The Brown Code 

Opie takes on Opus Dei with fair Da Vinci adaptation

OK, here's a hypothetical for you: Let's say that a studio takes a shot at the summer blockbuster sweepstakes by buying rights to one of the most popular novels in recent years. Then, the studio hires a passel of Oscar winners—director, screenwriter, lead actor—to make it work. They mix it up with millions and millions of dollars, commit it to film, let settle and serve. Voila, you have the film version of The Da Vinci Code. The question now is, does it work?

Well, sort of. At a running time of about two-and-a-half hours, there's little doubt that director Ron Howard has given the multitudes a faithful adaptation; damn near all of it's here, though there are a few minor changes. And it looks great because Howard is one of Hollywood's finest craftsmen. But in being so true to the book, the film keeps most of the novel's flaws, including large blocks of exposition and one-note characters. On film, at least, the flashbacks to various historical events look interesting, so that's not so bad.

On the character score, unfortunately, there's little joy in sight. As written, the central characters of Professor Robert Langdon and Sophie Neveu are traits more than people. Even their histories are shown only in context of their professions, and so they rarely seem like anything other than avatars, pushed here and there by the plot. Tom Hanks and Audrey Tautou do what they can in the central roles, but for large stretches of time, they get no help from the script. Jean Reno, Paul Bettany and Alfred Molina (as an overbearing Opus Dei bishop) are similarly wasted.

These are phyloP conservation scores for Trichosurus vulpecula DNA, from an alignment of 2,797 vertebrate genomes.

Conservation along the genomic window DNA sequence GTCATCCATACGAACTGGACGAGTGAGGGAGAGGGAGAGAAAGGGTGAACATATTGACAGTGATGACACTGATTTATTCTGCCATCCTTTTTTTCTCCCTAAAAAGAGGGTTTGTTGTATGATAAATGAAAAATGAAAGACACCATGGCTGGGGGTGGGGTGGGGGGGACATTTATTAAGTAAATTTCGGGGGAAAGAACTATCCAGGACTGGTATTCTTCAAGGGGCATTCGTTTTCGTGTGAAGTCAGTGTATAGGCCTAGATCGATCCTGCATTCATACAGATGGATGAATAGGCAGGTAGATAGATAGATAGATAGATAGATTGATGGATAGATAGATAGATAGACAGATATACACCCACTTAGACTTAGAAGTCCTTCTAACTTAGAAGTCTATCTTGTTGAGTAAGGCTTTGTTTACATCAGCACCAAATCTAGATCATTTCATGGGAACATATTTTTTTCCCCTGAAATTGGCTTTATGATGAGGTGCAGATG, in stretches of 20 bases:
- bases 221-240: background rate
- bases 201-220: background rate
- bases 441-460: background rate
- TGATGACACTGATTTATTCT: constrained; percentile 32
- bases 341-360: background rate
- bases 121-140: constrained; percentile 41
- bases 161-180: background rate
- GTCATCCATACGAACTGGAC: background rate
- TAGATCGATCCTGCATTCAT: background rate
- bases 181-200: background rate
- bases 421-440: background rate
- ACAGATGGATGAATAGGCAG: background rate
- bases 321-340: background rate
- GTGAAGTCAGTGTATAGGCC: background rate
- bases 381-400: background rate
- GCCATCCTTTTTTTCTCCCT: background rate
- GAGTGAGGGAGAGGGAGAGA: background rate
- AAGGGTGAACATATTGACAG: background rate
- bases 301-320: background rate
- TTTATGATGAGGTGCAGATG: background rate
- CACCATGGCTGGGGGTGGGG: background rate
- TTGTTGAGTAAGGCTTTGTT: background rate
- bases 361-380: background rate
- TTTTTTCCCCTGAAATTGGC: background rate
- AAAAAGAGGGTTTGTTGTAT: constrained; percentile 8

However, the film has one saving grace, and that is Sir Ian McKellen. Playing Sir Leigh Teabing, an obsessive Grail historian with secrets all his own, McKellen cranks up the wattage whenever he appears, and gives Hanks, Tautou and the other actors something more interesting to work with than Akiva Goldsman's pedestrian script. When McKellen and Hanks begin arguing about third century Roman history in one of their first scenes together, the energy of Dan Brown's novel makes its first real appearance, and the story begins to pick up. Sadly, McKellen's screen time doesn't start until about 40 minutes in and he exits before the movie sputters to a stop, so his sly portrayal of Teabing can only do so much. Plus, I kept waiting for him to go all Magneto on somebody.

Overall, however, McKellen's scene-stealing and the high-quality professionalism of everybody involved helps make The Da Vinci Code something more than the turgid dullfest many mainstream critics make it out to be.

Pulse-pounding it's not, but The Da Vinci Code is solid summer entertainment all the same.

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